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There are three things guaranteed to polarise South African society: race, politics (though it could be argued these two tend to be one and the same) and a national hero who falls from grace.
The suspicions, disbelief and sense of shock following Oscar Pistorius’ arrest for Reeva Steenkamp’s murder continue to reverberate throughout the world a week later. Not only because the Blade Runner was heralded as a uniting figure whose accomplishments instilled a sense of pride in Saffers of all colours and cultures, but because – darn garn it – he came across as an all-round good guy.
As details of the incident began to trickle and then pour in, people were quick to suggest his celebrity status would afford Pistorius special treatment once the investigation commenced, with some already declaring OP was set to become South Africa’s OJ (Simpson).
Now that the scales of justice have gone into full swing, however, if anything it’s precisely this prominence that’s proving to be a distinct disadvantage.
Suddenly all and sundry have leapt on to the racetrack, eager to rush at Oscar and peg him as the poster boy for their own cause. From women abuse to debates around gun control and the level of violent crime, the Paralympian abruptly finds himself the face of every social ill plaguing our not-so-rainbow nation.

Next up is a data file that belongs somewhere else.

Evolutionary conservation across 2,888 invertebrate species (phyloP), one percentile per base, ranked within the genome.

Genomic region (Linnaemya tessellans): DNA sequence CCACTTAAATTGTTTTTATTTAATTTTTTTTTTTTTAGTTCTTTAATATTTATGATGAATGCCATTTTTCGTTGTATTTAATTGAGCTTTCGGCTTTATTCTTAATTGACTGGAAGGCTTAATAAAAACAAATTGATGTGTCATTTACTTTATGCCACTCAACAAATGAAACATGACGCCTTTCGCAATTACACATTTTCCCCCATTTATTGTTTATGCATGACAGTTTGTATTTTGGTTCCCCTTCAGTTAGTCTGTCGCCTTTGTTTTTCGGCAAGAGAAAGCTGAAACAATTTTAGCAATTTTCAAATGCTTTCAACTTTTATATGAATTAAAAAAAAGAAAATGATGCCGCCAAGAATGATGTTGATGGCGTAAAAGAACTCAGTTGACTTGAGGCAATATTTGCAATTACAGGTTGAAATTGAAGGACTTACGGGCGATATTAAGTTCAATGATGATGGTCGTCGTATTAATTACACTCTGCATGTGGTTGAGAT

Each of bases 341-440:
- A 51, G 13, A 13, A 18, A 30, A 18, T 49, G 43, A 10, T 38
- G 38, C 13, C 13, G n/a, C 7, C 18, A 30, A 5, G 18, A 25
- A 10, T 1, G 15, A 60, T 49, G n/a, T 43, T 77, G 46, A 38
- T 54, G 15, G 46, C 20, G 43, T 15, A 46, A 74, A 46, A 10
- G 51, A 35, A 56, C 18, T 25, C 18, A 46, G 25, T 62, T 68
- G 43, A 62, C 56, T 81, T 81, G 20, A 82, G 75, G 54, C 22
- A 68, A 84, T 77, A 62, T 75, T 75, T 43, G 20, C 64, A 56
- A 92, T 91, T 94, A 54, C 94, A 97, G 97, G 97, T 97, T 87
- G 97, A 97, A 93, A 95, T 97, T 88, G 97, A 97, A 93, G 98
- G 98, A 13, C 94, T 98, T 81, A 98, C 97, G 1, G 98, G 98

That he’s yet to be found guilty is of seemingly little consequence in a world where those who so fervently cheered him on from the comfort of their couches a matter of months ago, are now just as vehemently branding him a gun-loving control freak with severe psychological shortcomings.
Even more perplexing is how certain local personalities were also quick to take up the baton and speak out against Oscar.
One would think their standing as fellow public figures who have themselves been subjected to instances of wrongful trial and execution by social media would afford them a little more prudence. Or, for that matter, objectivity. Particularly when their aspersions are prefaced with “I don’t know Oscar on a personal level, but…”
Oscar’s case is the very embodiment of the “media circus” concept. Only now, it’s not only the members of the press who are answerable for what’s increasingly become sensationalist, rather than fact-driven, reporting.
Every individual who has seen fit to position themselves as forensic expert, judge and juror because they hold some prepos- terous notion that knowing the name means they know the man, is equally accountable for fanning the wild fire of speculation as fact.
Pistorius may be a celebrity and the person Time Magazine hailed as “the very definition of global inspiration”. But he is first and foremost a human being who is facing the most defining moment of his existence.
The reality is two incredible lives were lost that bloody Valentine’s night. Regardless of the trial’s outcome, Oscar’s – as he and we knew it – is also over.
LARA DE MATOS